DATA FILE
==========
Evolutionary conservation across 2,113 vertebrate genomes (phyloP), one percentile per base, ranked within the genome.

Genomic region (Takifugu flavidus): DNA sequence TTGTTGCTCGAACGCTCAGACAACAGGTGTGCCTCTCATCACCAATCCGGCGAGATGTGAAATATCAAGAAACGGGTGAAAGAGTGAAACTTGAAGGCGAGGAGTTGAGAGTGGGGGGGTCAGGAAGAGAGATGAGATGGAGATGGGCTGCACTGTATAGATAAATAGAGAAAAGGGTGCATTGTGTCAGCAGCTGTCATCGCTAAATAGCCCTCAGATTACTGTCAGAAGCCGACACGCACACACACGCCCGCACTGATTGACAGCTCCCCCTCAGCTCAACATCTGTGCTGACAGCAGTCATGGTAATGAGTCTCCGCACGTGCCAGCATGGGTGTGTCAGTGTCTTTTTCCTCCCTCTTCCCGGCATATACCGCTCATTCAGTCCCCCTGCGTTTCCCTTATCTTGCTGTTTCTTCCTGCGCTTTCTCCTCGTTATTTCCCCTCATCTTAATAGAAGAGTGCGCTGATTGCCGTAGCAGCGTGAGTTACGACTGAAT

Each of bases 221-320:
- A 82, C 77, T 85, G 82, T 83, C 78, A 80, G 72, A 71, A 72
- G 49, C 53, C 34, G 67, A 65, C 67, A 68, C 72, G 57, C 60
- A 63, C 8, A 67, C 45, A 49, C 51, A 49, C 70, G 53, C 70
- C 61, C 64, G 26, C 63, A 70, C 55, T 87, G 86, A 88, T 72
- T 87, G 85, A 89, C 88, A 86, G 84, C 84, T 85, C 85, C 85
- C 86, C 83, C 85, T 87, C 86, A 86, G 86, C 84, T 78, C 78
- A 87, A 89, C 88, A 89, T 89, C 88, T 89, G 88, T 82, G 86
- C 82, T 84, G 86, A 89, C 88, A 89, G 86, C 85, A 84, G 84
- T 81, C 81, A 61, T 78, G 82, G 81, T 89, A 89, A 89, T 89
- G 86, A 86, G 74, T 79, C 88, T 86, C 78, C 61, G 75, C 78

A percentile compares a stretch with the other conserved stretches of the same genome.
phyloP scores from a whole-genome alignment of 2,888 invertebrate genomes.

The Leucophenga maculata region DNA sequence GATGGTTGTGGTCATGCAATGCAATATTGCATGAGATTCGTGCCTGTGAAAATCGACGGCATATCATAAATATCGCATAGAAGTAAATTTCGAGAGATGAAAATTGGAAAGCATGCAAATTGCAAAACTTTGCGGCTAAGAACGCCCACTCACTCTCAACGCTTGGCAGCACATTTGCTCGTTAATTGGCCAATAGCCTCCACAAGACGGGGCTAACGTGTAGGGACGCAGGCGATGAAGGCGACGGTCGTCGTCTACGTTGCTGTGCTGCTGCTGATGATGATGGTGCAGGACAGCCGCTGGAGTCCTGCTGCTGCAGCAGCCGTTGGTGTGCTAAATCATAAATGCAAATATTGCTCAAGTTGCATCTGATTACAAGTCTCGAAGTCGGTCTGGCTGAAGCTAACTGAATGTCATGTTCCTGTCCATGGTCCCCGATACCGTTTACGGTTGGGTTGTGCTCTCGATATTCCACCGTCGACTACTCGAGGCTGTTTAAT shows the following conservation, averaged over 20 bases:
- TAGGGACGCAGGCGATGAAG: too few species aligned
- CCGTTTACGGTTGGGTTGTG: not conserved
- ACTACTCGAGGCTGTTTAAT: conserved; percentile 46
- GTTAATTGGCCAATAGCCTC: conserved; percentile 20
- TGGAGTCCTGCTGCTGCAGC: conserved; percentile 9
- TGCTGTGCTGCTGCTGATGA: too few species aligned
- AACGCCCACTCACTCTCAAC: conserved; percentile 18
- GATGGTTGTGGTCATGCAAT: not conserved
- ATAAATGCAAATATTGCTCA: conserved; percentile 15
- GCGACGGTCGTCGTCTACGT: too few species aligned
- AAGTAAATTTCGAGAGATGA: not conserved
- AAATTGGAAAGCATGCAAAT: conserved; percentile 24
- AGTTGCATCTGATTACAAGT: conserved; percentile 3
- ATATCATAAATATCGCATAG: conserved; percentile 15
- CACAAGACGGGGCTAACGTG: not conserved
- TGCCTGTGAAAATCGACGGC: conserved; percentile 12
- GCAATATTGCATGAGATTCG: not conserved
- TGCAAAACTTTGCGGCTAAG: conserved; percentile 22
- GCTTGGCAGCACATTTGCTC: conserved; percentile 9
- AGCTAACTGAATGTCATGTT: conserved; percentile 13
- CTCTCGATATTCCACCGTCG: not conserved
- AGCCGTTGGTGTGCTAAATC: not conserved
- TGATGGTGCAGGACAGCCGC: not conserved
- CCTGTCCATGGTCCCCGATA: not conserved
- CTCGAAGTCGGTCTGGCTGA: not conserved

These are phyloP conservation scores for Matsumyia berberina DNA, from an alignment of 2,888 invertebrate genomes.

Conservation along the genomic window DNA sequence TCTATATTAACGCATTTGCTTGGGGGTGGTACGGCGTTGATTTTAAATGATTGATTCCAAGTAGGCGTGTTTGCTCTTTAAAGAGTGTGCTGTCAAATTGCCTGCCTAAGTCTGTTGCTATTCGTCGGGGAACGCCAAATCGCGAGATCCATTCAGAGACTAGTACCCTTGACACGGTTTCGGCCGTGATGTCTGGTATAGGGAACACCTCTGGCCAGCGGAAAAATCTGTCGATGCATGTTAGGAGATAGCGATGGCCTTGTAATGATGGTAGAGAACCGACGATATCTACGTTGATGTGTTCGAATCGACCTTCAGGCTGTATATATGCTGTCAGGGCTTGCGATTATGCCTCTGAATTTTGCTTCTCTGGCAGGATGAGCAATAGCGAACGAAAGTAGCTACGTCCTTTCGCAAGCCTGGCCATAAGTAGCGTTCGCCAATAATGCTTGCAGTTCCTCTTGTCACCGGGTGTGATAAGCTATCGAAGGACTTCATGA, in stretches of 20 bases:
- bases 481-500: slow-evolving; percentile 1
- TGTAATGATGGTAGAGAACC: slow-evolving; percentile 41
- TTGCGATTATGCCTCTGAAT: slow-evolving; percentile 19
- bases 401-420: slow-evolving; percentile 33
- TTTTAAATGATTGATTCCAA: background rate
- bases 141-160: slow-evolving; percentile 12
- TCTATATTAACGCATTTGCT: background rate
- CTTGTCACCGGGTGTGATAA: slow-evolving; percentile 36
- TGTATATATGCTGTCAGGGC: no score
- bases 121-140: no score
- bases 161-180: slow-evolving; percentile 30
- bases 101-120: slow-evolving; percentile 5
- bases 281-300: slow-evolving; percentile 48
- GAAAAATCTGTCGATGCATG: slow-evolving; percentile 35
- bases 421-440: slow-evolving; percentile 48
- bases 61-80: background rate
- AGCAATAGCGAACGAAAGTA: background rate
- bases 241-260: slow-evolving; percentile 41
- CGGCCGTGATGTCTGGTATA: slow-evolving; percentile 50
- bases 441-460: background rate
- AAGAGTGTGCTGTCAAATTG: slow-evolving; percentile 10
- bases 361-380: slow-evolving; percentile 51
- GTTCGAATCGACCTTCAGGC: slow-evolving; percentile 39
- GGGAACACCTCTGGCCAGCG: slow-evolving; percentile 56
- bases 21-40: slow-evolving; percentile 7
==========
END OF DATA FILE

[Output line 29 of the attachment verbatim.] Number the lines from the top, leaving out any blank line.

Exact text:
- AGTTGCATCTGATTACAAGT: conserved; percentile 3